RNR chap 6

  1. Define Coral reefs
  2. : formation produced by massive colonies containing billions of tiny coral animals, called polyps, that secrete a stony substance (calcium carbonate) around themselves for protection. When the corals die, their empty outer skeletons form layers and cause the reef to grow. Coral reefs are found in the coastal zones of warm tropical and subtropical oceans
  3. Talk about Coral reefs are important
    some of the most ecologically important aquatic ecosystems on the planet coral polyps and zooxanthellae have a symbiotic relationship, and together they create the complex habitats that are home to so many invertebrates and fishes. They provide ecosystem services related to CO2 fixation, coastal protection, and fisheries production, but it is of such great concern to conservationists.
  4. Natural capital degradation – Coral reefs
    • Ocean warming
    • Soil erosion
    • Algae growth from fertilizer runoff
    • Mangrove destruction
    • Bleaching
    • Rising sea levels
    • Increased UV exposure
    • Damage from anchors
    • Damage from fishing and diving

    Threats to coral reefs: increasing stress Coral reefs are vulnerable to damage because they grow slowly and are disrupted easily.
  5. Aquatic life zones can be divided by
    • Salinity
    • Flow
    • Temperature
    • Depth
  6. All of the continents (except Antarctica) have numerous lakes, ponds, rivers, and nearshore marine habitats that have a tremendous diversity of resources such as...
    • Food
    • Minerals
    • Oil
    • Transportation
    • Recreation
    • Ecosystem services in the form of CO2 fixation and biogeochemical cycling
  7. Aquatic food webs...list
    • Phytoplankton: small, drifting plants, mostly algae and bacteria, found in aquatic ecosystems
    • Zooplankton: animal plankton; small floating herbivores that feed on plant plankton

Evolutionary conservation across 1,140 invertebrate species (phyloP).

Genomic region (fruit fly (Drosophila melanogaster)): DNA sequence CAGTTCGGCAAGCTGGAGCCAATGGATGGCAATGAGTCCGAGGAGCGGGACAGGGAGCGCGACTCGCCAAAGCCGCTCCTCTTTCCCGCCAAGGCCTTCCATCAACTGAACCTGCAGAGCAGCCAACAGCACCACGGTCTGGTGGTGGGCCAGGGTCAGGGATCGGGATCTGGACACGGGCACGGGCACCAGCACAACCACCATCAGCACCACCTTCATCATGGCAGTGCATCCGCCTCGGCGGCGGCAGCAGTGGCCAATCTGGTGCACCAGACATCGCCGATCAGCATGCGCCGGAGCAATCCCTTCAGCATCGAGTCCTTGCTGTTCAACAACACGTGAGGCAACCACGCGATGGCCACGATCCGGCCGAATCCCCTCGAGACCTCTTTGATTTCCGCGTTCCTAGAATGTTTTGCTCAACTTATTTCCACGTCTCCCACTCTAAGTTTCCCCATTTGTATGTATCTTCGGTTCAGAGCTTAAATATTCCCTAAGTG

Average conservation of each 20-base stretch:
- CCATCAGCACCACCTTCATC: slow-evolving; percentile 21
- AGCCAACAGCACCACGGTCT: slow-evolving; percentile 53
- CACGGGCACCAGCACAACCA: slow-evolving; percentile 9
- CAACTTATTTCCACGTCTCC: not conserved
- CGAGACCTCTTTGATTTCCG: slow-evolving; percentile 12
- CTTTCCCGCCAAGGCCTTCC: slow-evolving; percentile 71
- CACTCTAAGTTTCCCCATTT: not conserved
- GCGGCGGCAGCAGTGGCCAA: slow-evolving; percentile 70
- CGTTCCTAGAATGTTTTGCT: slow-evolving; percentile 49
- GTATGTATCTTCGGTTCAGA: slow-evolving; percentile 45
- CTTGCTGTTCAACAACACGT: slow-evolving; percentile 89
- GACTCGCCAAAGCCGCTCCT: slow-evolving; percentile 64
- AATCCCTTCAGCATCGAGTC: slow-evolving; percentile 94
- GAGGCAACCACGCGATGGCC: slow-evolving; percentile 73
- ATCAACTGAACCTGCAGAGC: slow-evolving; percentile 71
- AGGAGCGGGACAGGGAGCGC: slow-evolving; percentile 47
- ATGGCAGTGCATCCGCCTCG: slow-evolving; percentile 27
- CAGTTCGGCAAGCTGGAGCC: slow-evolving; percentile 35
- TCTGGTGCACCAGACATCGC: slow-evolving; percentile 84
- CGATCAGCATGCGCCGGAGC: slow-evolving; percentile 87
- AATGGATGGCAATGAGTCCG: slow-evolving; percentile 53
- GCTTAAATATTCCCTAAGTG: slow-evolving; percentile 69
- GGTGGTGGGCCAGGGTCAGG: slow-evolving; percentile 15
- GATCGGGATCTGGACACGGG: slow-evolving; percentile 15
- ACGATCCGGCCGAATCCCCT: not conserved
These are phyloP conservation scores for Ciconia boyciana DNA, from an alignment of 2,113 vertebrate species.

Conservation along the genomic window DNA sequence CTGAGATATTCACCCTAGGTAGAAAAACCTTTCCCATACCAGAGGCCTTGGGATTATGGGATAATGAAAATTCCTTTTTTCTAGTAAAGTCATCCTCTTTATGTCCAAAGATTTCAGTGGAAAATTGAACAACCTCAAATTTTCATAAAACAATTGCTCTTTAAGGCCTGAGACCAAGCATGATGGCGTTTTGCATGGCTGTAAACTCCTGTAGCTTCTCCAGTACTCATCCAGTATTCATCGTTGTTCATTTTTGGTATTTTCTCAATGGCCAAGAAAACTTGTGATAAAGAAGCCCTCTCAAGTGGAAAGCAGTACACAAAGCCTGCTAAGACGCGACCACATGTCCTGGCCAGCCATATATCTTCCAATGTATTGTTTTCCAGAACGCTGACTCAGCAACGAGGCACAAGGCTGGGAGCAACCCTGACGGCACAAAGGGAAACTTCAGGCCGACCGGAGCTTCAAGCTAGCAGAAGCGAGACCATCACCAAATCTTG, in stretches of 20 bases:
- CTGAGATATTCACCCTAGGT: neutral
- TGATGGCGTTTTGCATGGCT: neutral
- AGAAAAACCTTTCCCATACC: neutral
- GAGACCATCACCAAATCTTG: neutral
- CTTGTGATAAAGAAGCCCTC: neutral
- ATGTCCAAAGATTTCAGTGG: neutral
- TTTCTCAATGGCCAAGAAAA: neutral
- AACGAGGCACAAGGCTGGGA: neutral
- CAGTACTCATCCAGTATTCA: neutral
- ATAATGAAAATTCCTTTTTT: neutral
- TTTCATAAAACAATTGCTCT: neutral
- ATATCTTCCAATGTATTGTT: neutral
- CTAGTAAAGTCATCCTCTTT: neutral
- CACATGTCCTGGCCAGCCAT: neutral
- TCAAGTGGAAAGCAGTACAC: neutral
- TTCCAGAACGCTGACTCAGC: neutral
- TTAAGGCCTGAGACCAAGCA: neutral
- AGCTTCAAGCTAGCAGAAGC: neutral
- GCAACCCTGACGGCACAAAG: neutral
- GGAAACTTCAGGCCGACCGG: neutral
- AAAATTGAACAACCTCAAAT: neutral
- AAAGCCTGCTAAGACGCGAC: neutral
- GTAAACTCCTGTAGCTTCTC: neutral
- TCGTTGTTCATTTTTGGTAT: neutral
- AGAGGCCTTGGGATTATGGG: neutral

• (phytoplankton)
    • Nekton: strongly swimming organisms found in aquatic systems that feed on phytoplankton and zooplankton
    • Benthos: bottom-dwelling organisms – substrate dwelling organisms
    • Decomposers: organism that digests parts of dead organisms and cast-off fragments and wastes of living organisms by breaking down the complex organic molecules in those materials into simpler inorganic compounds and then absorbing the soluble nutrients. Producers return most of these chemicals to the soil and water for reuse. Decomposers consist of various bacteria and fungi.
    • Ultraplankton: huge populations of extremely small photosynthetic bacteria that may be responsible for 70% of the primary productivity near the ocean surface – small bacteria in the ocean that contribute significantly to photosynthesis in the ocean
  8. Limiting factors to photosynthesis in water
    • Light
    • Nutrients
    • Human activities that affect aquatic primary production
  9. Human activities that affect aquatic primary production
    • Dams, diversions, or canals fragment about 40% of the world’s 237 large rivers. They alter and destroy wildlife habitats along rivers and in coastal deltas and estuaries by reducing water flow and increasing damage from coastal storms.
    • Flood control levees and dikes built along rivers alter and destroy aquatic habitats
    • Cities and farmlands add pollutants and excess plant nutrients to nearby streams and rivers
    • Many inland wetlands have been drained or filled to grow crops or have been covered with concrete, asphalt, and buildings
  10. Important marine habitats
    all of these are important in terms of primary production, pollution abatement, storm protection, food production, and perhaps most importantly – spawning and nursery grounds for a huge number of ecologically, commercially, and recreationally important invertebrates and fishes